How To Use Borax In Your Pool: Steps, When To Do It, How Much To Use & Everything Else

Written by Michael Dean
June 16, 2023

borax to use in a swimming pool

Most people remember our grandmothers’ yellow box of borax stored under their kitchen sink. My granny used it to scrub the floors; sometimes, she’d toss it in with the laundry.

But did you know borax is also great for your pool? It’s an excellent solution to your pool’s annoying pH issues and fights algae formation, leaving the pool sparkly and feeling soft.

Read this guide to learn more about using borax in your pool. And if you feel so inclined, check out some other household cleaning products you can use in your pool.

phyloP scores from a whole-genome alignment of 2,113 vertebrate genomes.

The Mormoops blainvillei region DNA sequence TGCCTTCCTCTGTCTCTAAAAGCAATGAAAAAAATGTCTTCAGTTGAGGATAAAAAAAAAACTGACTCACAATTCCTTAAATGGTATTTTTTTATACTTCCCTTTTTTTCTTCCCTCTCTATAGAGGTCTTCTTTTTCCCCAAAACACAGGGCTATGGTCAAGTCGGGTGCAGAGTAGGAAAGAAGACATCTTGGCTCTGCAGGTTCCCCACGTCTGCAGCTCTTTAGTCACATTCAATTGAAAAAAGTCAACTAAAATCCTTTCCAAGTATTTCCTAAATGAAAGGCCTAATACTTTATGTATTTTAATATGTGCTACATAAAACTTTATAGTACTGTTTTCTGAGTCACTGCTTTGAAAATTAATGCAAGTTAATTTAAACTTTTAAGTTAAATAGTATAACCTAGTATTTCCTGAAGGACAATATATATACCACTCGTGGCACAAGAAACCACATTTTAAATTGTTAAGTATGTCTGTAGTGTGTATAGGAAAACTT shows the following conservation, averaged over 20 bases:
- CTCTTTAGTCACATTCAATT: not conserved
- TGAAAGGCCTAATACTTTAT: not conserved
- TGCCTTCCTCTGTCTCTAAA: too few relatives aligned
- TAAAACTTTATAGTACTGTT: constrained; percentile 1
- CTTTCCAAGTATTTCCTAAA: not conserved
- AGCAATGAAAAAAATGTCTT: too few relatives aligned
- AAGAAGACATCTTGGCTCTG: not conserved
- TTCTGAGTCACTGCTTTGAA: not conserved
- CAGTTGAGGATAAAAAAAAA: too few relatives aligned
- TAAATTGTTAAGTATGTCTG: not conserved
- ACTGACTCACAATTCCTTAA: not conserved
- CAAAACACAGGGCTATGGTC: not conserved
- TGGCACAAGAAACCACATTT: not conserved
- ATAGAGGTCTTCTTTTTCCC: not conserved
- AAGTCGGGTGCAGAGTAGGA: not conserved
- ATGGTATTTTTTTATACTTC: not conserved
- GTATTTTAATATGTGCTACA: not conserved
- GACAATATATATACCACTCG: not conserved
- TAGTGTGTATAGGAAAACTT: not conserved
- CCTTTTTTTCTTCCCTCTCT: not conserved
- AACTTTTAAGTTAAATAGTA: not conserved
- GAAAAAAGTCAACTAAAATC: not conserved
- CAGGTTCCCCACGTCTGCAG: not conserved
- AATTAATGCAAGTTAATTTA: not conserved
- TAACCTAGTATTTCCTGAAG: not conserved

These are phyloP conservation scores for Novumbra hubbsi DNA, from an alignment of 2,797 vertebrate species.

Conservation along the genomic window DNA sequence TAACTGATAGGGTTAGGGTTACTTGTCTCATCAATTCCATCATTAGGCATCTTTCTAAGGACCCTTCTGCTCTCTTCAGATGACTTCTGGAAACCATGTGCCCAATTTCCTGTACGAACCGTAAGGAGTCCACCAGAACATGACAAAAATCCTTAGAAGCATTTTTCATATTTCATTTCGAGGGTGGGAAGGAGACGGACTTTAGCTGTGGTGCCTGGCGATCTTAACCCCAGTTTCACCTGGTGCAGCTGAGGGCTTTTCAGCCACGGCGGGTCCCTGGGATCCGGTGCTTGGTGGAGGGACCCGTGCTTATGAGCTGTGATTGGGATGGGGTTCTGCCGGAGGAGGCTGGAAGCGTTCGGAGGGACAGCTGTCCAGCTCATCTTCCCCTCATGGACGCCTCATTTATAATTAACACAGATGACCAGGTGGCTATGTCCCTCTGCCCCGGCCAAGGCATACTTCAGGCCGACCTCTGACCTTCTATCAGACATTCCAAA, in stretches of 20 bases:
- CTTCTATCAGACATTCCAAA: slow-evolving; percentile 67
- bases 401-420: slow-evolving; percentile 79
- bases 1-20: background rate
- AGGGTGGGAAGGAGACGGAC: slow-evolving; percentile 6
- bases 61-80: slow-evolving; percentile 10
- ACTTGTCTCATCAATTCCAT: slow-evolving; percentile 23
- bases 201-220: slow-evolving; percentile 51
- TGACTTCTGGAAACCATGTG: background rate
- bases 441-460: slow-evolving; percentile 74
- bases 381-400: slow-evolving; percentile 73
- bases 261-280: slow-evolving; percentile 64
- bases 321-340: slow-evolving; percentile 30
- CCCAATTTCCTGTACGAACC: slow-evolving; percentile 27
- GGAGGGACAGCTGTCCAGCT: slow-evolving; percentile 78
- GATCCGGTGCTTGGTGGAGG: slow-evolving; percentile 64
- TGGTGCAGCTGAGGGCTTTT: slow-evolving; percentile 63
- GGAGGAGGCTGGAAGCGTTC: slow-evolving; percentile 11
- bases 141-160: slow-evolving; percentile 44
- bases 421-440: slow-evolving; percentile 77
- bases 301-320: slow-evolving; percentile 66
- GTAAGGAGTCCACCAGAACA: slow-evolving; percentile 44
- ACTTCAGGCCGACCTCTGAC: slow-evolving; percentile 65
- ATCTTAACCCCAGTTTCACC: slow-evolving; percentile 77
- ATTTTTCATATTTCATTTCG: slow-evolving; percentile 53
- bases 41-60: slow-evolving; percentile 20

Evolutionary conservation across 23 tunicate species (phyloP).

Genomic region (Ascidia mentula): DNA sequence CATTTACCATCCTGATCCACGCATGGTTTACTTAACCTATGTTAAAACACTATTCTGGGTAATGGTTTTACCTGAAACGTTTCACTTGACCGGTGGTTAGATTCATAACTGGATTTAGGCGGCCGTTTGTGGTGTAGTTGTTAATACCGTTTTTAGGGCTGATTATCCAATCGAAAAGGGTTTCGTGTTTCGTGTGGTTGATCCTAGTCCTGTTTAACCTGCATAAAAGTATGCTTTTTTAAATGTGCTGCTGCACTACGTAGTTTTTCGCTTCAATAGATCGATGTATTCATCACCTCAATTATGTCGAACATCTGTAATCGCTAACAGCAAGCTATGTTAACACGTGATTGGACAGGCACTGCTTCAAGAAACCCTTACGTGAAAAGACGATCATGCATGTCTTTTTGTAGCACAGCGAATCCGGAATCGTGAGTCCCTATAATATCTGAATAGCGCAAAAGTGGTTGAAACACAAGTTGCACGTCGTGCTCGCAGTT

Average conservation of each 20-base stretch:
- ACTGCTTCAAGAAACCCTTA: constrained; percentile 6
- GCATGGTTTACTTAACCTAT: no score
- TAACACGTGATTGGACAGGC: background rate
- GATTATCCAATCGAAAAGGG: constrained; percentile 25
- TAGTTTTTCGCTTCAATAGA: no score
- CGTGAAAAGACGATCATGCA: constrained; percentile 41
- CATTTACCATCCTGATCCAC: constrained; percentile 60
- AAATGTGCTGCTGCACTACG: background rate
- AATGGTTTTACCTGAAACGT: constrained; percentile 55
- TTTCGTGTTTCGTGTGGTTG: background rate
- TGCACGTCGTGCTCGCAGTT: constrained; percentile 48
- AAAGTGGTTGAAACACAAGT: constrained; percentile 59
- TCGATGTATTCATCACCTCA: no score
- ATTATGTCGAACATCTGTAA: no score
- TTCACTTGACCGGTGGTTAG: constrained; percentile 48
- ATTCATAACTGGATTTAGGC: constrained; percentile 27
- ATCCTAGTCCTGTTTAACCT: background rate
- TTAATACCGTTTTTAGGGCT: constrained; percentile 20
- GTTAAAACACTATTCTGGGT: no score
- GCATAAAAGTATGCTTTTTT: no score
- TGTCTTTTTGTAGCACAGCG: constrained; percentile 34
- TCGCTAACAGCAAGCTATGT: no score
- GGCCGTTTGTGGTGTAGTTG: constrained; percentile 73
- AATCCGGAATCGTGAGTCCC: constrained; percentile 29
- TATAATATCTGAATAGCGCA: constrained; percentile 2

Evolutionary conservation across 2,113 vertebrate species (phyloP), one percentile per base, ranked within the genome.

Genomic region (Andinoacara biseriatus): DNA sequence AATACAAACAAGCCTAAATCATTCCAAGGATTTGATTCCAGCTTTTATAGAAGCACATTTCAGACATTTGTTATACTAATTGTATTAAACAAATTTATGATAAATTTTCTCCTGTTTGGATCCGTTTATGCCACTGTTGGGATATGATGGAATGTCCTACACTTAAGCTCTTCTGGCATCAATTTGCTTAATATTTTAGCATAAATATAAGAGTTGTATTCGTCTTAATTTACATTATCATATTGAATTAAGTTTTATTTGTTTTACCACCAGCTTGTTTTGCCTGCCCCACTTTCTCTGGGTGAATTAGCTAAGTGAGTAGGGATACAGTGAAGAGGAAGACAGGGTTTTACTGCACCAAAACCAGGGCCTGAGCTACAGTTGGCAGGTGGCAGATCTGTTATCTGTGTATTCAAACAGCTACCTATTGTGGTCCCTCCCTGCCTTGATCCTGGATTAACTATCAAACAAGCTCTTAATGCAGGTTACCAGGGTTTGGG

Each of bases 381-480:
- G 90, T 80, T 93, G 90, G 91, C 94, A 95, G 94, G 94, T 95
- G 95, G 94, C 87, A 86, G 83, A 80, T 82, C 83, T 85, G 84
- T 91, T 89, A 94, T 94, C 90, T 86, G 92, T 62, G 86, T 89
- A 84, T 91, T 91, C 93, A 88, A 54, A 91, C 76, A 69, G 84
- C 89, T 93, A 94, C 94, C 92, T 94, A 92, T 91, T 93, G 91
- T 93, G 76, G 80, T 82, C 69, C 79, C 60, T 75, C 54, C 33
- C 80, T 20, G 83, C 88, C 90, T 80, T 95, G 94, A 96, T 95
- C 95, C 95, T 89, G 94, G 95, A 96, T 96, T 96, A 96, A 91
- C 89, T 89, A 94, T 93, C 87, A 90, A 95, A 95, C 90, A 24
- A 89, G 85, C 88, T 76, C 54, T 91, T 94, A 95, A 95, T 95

Main Takeaways

  • Borax is a chalky or powdery white substance with properties similar to table salt. It is effective in removing mildew and mold and fights algae formation.
  • Borax increases pH, acts as a pH buffer, acts as an algaecide, and has a lasting effect.
  • Your pH should be between 7.2 and 7.6, and your alkalinity should be between 80 to 120 ppm.

What Is Borax?

Borax is a chemical compound of the element boron. It’s a chalky or powdery white substance with different names, like sodium tetraborate, sodium borate, or disodium tetraborate.

You can find borax in granular and crystal form in areas with seasonal lakes that keep evaporating. Its properties are pretty similar to generic table salt. Also, like salt, it’s readily available and cheap.

Borax fights algae formation and is highly effective in removing mildew/mold. It’s also a detergent booster, insecticide, and water softener.